New Technology Lets Physicians and Families Feel Your Tremor

Have you ever told a friend, family member or doctor, you don't understand, you just don't know how I feel!? That frustration may be at an end. A person with Parkinson's can now have his or her muscle symptoms transferred to someone else using Bluetooth technology, at least in the laboratory.

How it works

The SymPulse is a proof of concept that wirelessly records and transmits patient tremors. It uses an electromyogram to capture data from someone with Parkinson's disease (PD), a neurodegenerative motor disorder, and induce the same set of symptoms and muscle spasms, causing contractions and contortions that cannot be controlled, to people who do not have the disease. Using wireless Bluetooth technology that transmits to an armband worn by someone who does not have PD, it feels like intense electric stimulation, like that used in physical therapy treatments. The result is a simulated Parkinson's tremor.1,2

The technology has been in development in order to create and improve patient empathy and understanding by loved ones, caregivers and most especially, physicians and other medical professionals. The thought behind the device is that if others could experience the pain, discomfort, and difficulty performing everyday tasks, they would have a more compassionate attitude and approach when caring for someone who lives with these sensory difficulties.

Multiple studies, including from Harvard, suggest that patients have better outcomes when their physicians understand what they are going through.1 According to Dr. Helen Riess, Associate Professor of Psychiatry at Harvard Medical School and Director of the Empathy and Relational Science Program at Massachusetts General Hospital, clinical empathy can be taught and can raise patient ratings of the medical care they receive. Reports suggest that patients of empathetic physicians fare better and have lower complication rates. This highlights the importance of the role teaching empathy should play when training physicians and evaluating clinical competence.3

Klick Labs, a digital innovation lab, part of Klick Health, a Toronto based life science company, created SymPulse. The company generally seeks to use new technology in creative practical ways. Klick's intent is to meld the experience and expertise of engineers, data and behavioral scientists, medical experts and app developers.3 There are new technologies released every day that can affect so much of the way we live.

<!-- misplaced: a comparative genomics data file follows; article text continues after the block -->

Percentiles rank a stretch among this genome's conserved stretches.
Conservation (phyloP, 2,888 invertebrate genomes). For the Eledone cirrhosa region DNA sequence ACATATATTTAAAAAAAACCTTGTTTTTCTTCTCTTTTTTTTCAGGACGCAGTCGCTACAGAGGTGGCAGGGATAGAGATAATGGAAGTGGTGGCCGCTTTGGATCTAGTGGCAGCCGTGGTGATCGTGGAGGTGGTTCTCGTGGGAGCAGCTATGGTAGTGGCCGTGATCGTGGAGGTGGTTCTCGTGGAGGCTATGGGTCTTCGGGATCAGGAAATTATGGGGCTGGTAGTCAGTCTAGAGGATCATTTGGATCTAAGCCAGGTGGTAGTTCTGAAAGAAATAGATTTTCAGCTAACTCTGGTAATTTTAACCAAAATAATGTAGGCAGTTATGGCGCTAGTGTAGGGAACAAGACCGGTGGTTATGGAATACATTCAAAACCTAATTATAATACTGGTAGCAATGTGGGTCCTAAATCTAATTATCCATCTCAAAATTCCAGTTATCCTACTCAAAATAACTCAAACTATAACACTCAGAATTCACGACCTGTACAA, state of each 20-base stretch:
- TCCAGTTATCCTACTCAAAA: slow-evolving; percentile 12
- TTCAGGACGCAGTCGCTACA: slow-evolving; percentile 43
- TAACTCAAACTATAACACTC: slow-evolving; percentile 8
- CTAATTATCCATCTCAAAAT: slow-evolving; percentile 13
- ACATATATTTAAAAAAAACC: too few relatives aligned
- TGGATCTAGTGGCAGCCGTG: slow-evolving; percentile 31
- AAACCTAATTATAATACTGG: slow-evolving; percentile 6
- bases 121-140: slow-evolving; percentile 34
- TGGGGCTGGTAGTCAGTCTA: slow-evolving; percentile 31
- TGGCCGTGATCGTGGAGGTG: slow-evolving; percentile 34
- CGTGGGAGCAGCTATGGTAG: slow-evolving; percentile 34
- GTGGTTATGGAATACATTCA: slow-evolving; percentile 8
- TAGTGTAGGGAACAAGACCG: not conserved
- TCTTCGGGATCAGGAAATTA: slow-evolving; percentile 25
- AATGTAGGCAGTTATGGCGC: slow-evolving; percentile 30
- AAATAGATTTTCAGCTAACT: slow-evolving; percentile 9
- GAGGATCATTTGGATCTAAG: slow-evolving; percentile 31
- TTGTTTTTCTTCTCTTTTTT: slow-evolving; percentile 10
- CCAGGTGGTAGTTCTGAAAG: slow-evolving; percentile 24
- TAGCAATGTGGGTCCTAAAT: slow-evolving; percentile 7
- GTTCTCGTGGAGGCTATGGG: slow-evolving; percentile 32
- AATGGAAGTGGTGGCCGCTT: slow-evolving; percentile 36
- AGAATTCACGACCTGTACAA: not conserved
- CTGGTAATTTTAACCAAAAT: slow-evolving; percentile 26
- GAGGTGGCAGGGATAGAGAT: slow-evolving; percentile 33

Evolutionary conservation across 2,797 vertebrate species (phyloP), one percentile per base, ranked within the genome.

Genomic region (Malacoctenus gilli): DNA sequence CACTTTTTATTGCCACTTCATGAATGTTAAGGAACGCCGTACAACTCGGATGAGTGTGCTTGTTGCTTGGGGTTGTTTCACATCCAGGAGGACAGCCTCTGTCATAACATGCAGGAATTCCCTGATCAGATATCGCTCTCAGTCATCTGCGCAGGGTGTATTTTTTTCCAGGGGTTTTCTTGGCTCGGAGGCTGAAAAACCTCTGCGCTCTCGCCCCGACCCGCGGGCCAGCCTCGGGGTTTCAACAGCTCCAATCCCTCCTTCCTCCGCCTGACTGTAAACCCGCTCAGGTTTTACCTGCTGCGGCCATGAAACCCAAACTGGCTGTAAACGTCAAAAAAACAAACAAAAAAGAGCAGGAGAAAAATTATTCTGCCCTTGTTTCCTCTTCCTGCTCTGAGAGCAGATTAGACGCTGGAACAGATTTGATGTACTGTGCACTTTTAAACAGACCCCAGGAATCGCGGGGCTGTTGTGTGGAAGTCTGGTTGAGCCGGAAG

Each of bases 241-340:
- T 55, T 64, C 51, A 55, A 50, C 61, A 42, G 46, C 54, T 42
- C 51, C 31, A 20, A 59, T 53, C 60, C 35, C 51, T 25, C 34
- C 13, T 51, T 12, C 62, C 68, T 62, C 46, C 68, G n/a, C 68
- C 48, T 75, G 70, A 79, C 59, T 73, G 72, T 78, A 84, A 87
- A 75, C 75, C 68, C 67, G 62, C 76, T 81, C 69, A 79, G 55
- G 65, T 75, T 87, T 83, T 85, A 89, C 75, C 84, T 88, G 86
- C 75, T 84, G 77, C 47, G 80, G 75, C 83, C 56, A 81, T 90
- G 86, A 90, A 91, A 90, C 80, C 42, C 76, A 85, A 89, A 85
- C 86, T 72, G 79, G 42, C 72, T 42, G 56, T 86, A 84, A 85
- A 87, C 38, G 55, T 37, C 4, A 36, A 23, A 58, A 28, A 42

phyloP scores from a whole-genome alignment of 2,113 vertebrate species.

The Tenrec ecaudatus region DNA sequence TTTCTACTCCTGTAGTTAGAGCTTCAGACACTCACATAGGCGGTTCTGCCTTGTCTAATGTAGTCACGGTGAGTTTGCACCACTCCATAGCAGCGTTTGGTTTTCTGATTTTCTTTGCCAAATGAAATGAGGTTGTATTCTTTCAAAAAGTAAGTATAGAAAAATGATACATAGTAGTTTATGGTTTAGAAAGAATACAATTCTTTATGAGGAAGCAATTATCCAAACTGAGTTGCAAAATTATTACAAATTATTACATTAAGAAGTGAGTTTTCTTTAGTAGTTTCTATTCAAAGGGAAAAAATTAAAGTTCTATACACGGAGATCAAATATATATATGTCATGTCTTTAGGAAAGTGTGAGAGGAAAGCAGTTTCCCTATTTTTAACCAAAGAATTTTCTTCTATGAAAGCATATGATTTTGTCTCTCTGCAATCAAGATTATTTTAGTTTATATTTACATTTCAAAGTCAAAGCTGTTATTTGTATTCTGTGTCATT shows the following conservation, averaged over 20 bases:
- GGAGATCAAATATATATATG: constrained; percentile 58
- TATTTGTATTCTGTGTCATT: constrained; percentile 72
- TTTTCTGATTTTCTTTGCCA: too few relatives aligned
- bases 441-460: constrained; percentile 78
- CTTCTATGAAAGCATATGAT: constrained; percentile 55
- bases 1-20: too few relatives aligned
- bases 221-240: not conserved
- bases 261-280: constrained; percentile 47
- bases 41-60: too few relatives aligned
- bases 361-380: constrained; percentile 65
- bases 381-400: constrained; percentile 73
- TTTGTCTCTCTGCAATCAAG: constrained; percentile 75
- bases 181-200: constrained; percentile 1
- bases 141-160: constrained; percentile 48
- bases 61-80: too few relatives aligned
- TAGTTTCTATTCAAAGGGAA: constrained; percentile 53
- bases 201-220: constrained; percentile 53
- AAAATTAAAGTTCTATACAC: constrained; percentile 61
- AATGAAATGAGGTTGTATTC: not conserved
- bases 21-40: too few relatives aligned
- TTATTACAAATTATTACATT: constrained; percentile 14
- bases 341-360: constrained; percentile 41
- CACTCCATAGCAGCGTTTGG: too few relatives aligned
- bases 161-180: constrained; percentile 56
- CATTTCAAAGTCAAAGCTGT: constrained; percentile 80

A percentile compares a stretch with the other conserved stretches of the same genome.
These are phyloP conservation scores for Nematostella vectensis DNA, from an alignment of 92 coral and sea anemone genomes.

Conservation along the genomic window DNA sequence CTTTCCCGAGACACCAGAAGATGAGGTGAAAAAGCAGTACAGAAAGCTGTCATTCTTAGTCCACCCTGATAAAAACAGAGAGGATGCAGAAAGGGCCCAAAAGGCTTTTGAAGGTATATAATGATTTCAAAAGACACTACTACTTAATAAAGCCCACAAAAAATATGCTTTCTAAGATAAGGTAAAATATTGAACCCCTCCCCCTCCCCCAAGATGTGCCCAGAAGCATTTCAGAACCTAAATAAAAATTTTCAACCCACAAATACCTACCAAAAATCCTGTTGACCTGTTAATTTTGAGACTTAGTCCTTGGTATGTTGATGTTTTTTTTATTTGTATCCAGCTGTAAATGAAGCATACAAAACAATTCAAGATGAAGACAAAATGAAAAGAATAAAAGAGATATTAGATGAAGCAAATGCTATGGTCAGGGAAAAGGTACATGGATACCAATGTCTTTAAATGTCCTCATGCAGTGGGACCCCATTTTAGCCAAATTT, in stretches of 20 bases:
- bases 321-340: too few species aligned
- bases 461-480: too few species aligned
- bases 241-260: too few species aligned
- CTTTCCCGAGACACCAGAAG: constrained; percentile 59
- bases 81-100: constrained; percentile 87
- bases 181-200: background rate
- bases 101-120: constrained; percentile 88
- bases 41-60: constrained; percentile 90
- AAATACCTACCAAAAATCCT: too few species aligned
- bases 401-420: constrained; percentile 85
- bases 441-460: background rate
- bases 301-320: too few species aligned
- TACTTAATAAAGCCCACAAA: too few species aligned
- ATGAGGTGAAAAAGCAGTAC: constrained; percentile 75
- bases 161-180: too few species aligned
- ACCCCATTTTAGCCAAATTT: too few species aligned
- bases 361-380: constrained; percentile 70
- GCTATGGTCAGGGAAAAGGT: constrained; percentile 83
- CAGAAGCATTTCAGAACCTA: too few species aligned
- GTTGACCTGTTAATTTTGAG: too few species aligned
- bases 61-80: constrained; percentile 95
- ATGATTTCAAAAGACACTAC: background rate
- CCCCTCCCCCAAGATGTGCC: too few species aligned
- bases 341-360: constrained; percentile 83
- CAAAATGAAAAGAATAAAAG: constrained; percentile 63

Medical empathy

Yan Fossat, a VP at Klick Labs, has described technology-enabled symptom transference as tele-empathy.3 Empathy isn't pity. It's the ability to truly feel another person's situation, and to communicate a sense of understanding and concern.2 Empathy is an awareness, one that can be taught.

Technology as another diagnostic tool

SymPulse technology also has a future as a diagnostic tool. For those who live far away from a neurologist or other movement disorder diagnosticians, a phone call or a video can be helpful but not always definitive. Since there is not yet a single diagnostic tool or test to determine if someone has Parkinson's disease, being able to replicate the physical symptoms in another person using data transmission is potentially groundbreaking. Initiating a Parkinson's tremor in a non-Parkinson's person using data over the internet would allow physicians and physical therapists and others on a medical team to experience the symptoms and use clinical expertise to analyze movement patterns, assess challenges and design therapy programs to improve movement and motor tasks for daily activities.3 This could be a new frontier in telemedicine, expanding beyond Parkinson's and other movement disorders to other diseases in the future.

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